When and Why: Spaying and Neutering

There has been a lot of debate around Halifax and Dartmouth lately on the optimum time to spay or neuter your dog or cat. Shelters typically spay and neuter all puppies and kittens at very early ages i.e. 8-12 weeks.  More conventional neutering is done at 5-6 months of age.  Some people are opting to keep their pets intact until they have finished growing between 12 and 18 months of age.  Others are investigating vasectomies and ovary sparing spays where the hormone secreting gonads are left intact but reproduction is no longer possible.

The primary reason for spaying and neutering is to reduce the numbers of unwanted puppies and kittens that would be euthanized in shelters, disposed of by owners, abandoned to die or become feral.  In North America spay and neuter practices have led to significant improvements in these areas.

There have also been some behavioral benefits and health benefits associated with neutering.  Male cats will reduce urine marking, fighting and roaming if neutered.  Female cats will no longer yowl, roll and present their hindquarters after spaying.  Female dogs in heat attract males and have a bloody vaginal discharge.  Intact male dogs sometimes have inter-dog aggression problems and will seek out females with enthusiasm!

Health benefits are also toted as reasons for spaying and neutering.  Mammary tumours which are usually fatal in cats are reduced by 96% if the cats are spayed at about 5 months of age.  Mammary tumours in dogs are 50% of the tumourous cancers seen in Europe where intact animals are more common.  In North America, where the population is mostly spayed, mammary tumours are a small fraction of the cancers we treat. Obviously, if you remove the testicles and the ovaries, the patient will not get ovarian or testicular tumours. As well, animals that are spayed and neutered have longer average lifespans than intact pets.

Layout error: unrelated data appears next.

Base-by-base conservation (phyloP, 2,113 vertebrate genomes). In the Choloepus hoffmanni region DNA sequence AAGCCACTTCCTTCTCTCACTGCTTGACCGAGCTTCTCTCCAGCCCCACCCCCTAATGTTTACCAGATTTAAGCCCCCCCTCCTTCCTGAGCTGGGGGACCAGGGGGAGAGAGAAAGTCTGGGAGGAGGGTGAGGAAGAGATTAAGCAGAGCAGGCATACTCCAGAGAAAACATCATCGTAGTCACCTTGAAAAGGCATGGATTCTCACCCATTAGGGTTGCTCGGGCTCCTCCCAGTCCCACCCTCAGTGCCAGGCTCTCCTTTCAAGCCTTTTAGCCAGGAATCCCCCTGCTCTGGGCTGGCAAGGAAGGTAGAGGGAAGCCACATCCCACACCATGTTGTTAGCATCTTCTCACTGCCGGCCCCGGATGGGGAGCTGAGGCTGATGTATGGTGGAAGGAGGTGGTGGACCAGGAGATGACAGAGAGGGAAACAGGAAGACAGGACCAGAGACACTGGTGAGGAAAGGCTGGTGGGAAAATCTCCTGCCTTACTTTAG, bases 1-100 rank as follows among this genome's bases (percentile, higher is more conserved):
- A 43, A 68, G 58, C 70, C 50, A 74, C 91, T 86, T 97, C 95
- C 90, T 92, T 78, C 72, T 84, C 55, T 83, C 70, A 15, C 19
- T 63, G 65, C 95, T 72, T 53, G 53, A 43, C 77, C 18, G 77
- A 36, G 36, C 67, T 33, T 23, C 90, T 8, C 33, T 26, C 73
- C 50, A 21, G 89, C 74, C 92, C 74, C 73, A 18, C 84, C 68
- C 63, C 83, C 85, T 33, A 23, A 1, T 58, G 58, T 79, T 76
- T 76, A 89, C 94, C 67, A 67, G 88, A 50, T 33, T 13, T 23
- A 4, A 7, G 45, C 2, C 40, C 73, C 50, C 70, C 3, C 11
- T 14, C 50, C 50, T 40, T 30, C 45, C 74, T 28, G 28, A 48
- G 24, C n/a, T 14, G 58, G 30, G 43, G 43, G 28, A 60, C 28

There are; however, some health risks to spaying and neutering.  Obesity occurs more frequently in spayed and neutered animals. About 5% of female dogs will develop estrogen deficiency urine leakage problems after a spay.  Recent historical analysis of populations of Rottweilers, Golden Retrievers and Viszla’s suggest a correlation between cancers of the bone, spleen, mast cell tumours and spaying. There is also a theory that spaying and neutering before the growth plates close contributes to the high incidence of knee ligament injuries in dogs.

Research is ongoing in all areas of benefit and risk associated with spaying and neutering and it may take  20 years for true cause and effect data to be generated.  In the meantime, what should dedicated and socially responsible pet caretakers do?

Talk to your Full Circle veterinarian about the relative risks and benefits of delaying a spay or neuter or performing the procedures between 5-7 months of age. Other procedures like vasectomies and ovary sparing spays may also help your pet keep a normal hormone profile without producing unwanted young.

Here are a few related links you may find interesting:





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Last updated: November 24, 2020

Dear Clients,

With recent changes to restrictions on businesses, we can continue providing our full range of services, under certain restrictions. As our province enters the next phase of the reopening plan, we have some updates to share with you about our safety measures.

We are continuing to see all cases by appointment only including Canine Rehabilitation Services, Animal Chiropractic, TCVM Consultations, Bloodwork for Referral Services, Wellness Exams, Vaccines and more!



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Thank you for your patience and understanding and we look forward to seeing you and your furry family members again!

- Your dedicated team at Full Circle Veterinary Alternatives Inc.